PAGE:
Treefight For Sunlight - Treefight For Sunlight (Bella Union)

An exercise in fresh feeling, grazed knees and grubby clothes…

Released Feb 16th, 2011 via Bella Union / By Clementine Lloyd
Treefight For Sunlight - Treefight For Sunlight (Bella Union) A debut of finest proportions, brought to you by four beautiful Danish man-children, the self titled album injects sunshine straight through your ears and into your brain, caressing your synapses with a heady sense of promise. Sounds too good to be true, but with every listen it is like the first time, and every track is over too quickly. ‘A Dream Before Sleep’ sets up like the prologue of a play, opening up like the petals of a rose, and showering dew on the ground.

Such florid language would normally repulse Bearded’s masses, no doubt, but this is the purest form of feeling garnered from the opener. Awash with choral voices, flat tones intertwining with falsetto chimes, weaving nicely into ‘Facing The Sun’ which proffers “everything and everyone should be facing the sun” recognizing the power of the positive. This child-like wonder is most notably found here, as light-speed bass-notes babble, trodden down by a light foot of piano keys. ‘Riddles and Rhymes’ goes even further, tapping into the children that Treefight effortlessly become. In strains of the kitsch flute and cascading harp, the melancholy of the warning “how can they know, how the children of the television shows are going to grow” poses the difficulties of nostalgic innocence.

Treefight have a way of capturing these moments of purity, with ‘Rain Air’ harmonizing through sounds of wind and rain stirring the trees, breaking out into joyous rapture like the sun breaking through clouds. This is texturised by drum-beats echoing raucous thunder. Bliss! Melancholy hints feed into the more lamenting ‘Time Stretcher’, steady in its pace of driving, animalistic drums, which anchor the light trips of an exhaustive flute, forming beautiful tributes in the air, etching the decline in turmoil, executed brutally by the following silence.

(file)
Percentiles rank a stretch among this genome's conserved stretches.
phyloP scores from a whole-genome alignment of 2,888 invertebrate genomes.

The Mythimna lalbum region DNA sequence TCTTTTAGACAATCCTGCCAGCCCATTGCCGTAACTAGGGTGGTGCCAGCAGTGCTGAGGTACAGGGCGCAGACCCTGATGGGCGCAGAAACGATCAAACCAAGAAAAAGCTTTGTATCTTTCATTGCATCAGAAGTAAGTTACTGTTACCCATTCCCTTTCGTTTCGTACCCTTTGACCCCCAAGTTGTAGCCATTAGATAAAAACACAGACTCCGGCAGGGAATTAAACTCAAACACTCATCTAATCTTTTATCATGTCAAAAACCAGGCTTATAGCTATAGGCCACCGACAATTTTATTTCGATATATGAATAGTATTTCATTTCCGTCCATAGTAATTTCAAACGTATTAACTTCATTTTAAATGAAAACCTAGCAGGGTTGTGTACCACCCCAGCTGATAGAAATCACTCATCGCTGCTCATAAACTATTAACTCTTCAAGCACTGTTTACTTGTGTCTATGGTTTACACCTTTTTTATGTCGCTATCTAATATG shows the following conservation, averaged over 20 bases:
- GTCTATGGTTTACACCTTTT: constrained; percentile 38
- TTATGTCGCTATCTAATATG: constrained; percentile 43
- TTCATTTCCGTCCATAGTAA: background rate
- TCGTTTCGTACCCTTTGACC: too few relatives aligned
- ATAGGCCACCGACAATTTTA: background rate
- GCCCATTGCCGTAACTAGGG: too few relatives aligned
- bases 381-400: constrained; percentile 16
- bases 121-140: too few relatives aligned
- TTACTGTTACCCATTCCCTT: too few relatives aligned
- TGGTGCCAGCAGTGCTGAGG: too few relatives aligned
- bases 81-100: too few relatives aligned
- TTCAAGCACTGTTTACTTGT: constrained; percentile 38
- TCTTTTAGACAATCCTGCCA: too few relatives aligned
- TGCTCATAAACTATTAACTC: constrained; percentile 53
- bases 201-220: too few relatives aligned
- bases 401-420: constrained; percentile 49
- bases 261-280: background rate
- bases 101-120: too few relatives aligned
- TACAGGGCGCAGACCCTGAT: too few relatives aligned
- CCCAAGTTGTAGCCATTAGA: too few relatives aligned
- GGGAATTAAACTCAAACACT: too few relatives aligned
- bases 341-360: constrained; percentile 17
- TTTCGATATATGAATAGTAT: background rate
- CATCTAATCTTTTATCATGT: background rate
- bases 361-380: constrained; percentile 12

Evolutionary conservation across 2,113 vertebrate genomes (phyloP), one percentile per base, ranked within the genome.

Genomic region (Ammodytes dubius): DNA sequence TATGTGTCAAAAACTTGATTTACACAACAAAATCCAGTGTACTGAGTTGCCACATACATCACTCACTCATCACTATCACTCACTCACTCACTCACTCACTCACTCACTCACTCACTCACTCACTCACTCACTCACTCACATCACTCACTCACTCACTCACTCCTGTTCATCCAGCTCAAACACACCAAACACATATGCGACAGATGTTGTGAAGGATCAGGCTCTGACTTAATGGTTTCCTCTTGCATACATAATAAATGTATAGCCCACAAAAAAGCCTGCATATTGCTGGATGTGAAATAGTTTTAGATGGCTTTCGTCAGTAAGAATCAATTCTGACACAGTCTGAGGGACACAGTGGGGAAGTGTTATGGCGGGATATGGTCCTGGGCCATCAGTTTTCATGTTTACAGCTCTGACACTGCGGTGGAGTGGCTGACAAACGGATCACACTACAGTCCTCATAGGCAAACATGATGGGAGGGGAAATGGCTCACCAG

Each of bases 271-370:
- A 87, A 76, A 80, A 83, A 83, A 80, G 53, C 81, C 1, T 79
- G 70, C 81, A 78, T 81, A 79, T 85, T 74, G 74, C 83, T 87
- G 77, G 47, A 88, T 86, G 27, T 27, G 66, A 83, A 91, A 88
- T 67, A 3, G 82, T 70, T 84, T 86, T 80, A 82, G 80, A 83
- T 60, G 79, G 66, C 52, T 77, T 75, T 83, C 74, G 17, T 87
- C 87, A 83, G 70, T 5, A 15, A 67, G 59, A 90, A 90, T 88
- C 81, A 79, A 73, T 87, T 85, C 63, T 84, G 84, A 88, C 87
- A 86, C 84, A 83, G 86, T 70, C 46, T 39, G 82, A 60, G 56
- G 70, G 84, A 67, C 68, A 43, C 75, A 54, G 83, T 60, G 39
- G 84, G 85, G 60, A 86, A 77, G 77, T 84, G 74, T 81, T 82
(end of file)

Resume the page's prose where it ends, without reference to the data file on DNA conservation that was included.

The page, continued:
The likes of ‘They Never Did Know’ has a certain filmic quality, streaming from the of genius Ennio Morricone and his Western scores which play out desolate battles. Everything has been painstakingly crafted within this niche, whilst ‘Tambourhinocerous Jam’ echoes the stirring flitters that are succumbed to in a musical exploration with other such adventurers.

The finest moments experienced on this record is the addictive ‘The Universe Is A Woman’. Awash with insecurity, tumultuous feeling, questions of truth, and inaction, the beauty of this track lies in the slow descent into a cacophony of voices echoing through each other, as the lyrical twists relish the feeling of being adrift from time. ‘What Became Of You And I’ acts the hardened brother-track, the heady tinkling keys mocking the plodding bass structure whilst lyrics “whatever I feel it ain’t all for you” act like armor.

Ending with ‘You And The New World’, choral plots shimmering atop the babbling combination of brittle drums and bass, supported by breezy piano, it’s a summation of what has come before. This tumult of ideas revels in the not-knowing. Youthful and elegant with every beat, every symbol and chord, a glistening moment in and of itself. It is a shiny diamond of a delight to behold!